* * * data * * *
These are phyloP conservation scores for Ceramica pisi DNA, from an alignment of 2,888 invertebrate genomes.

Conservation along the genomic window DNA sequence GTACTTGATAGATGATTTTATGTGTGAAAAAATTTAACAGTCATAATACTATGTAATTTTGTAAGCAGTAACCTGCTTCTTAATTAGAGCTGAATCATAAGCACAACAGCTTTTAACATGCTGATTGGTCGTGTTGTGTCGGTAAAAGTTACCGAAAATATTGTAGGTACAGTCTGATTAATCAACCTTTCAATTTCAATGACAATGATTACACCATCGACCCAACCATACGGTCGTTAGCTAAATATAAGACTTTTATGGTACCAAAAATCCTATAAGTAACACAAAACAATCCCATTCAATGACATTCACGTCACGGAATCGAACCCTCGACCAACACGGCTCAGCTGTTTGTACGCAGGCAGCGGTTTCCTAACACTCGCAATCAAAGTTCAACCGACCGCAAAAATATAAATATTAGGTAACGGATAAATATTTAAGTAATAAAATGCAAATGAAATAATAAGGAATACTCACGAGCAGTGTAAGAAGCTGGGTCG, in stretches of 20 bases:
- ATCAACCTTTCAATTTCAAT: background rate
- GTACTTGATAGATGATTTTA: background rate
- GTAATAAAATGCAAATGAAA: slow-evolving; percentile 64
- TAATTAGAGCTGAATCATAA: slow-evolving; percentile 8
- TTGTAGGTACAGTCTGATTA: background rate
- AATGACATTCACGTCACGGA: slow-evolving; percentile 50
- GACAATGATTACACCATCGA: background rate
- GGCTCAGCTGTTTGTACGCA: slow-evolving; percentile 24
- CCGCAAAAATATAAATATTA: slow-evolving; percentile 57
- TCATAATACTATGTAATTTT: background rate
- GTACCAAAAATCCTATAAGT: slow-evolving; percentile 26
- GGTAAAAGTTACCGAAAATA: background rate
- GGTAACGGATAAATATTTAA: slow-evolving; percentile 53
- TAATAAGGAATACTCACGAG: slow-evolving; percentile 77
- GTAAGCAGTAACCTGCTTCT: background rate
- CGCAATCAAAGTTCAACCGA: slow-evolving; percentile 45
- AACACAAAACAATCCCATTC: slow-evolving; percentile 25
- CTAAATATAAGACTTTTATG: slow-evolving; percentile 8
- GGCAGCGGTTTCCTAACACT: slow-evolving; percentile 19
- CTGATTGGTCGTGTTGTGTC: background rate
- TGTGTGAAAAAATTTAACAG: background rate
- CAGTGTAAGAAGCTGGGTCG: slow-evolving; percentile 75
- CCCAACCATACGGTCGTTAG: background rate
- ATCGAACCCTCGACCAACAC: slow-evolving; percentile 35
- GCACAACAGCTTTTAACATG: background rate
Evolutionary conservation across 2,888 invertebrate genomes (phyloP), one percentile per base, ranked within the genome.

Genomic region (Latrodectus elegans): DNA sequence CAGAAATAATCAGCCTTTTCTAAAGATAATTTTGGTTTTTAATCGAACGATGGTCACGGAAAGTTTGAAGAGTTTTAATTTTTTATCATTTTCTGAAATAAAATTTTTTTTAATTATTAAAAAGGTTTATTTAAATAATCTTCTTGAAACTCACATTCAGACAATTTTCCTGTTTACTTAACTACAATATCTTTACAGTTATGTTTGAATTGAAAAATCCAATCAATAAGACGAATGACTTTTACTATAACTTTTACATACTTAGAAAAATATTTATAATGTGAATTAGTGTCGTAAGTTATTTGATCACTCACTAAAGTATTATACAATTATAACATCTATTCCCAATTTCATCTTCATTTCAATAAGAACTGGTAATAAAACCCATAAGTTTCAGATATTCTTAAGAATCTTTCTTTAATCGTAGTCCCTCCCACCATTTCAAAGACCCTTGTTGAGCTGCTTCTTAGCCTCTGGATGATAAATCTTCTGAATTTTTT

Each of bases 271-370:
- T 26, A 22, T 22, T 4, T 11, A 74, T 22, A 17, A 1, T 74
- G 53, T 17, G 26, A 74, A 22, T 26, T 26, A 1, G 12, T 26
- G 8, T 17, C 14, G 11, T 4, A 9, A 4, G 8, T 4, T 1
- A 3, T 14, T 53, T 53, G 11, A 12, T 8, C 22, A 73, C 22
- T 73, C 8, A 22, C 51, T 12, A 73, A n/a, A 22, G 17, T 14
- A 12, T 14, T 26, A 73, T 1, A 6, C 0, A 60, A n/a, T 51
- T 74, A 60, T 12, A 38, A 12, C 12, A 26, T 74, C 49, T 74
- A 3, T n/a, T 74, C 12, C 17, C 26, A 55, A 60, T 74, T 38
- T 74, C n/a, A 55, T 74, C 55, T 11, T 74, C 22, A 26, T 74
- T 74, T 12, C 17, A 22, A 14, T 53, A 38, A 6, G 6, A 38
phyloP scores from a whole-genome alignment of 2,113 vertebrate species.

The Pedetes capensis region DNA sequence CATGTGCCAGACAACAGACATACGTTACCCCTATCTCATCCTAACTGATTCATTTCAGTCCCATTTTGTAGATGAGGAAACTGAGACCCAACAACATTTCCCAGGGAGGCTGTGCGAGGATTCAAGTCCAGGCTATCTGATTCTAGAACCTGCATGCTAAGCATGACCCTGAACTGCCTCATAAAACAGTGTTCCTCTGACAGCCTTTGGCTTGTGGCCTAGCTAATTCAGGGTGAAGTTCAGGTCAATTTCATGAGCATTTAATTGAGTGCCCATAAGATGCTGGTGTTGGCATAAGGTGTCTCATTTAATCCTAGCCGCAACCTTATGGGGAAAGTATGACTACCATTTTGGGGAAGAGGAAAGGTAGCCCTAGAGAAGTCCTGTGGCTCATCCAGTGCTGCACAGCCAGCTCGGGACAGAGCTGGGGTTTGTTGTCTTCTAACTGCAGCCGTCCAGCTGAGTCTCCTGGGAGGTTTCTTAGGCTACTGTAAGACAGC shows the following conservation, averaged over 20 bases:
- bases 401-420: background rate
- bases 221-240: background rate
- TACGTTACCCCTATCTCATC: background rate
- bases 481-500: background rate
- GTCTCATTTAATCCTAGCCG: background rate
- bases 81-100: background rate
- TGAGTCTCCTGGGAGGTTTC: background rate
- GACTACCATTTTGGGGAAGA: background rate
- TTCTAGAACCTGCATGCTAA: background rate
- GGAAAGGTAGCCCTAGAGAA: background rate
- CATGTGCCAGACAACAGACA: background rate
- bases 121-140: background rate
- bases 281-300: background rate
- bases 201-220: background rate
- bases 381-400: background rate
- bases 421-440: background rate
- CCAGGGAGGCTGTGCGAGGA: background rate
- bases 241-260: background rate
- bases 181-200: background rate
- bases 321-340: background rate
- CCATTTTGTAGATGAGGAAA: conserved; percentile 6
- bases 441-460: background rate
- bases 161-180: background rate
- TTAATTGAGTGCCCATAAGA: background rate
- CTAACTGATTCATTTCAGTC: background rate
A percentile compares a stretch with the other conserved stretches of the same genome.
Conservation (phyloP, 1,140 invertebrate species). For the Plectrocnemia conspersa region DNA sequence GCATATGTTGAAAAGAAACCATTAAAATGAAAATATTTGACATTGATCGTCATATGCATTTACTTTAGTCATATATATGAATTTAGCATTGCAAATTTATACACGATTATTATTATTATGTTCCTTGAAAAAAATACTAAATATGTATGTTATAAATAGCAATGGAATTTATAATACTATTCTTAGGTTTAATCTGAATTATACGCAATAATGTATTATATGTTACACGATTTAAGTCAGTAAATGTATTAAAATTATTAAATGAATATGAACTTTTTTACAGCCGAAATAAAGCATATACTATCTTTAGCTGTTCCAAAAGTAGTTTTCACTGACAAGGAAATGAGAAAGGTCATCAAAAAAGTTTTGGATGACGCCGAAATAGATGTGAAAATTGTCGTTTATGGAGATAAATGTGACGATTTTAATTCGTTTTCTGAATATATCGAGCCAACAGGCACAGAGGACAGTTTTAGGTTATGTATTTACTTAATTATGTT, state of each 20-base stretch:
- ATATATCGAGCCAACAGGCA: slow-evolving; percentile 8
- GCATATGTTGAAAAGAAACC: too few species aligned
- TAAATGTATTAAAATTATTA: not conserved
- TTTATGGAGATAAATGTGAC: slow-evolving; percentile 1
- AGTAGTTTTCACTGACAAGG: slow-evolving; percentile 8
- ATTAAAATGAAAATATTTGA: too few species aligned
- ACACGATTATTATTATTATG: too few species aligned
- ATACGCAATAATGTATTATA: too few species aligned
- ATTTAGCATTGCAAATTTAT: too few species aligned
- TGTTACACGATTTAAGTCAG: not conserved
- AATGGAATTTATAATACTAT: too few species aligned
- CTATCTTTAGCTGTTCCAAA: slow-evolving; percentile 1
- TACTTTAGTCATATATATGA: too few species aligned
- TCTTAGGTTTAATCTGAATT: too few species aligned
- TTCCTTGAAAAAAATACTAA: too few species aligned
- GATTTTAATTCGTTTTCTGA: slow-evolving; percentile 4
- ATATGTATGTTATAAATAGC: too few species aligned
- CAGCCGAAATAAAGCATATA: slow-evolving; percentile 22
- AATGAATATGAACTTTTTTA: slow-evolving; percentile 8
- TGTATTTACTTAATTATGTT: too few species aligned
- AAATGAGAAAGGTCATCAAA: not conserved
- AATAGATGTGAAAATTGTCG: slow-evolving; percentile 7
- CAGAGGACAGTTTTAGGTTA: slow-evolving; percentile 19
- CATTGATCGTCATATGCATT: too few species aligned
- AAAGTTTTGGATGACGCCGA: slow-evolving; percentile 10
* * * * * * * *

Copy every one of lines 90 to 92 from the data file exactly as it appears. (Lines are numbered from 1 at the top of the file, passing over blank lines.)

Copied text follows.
- AAATGAGAAAGGTCATCAAA: not conserved
- AATAGATGTGAAAATTGTCG: slow-evolving; percentile 7
- CAGAGGACAGTTTTAGGTTA: slow-evolving; percentile 19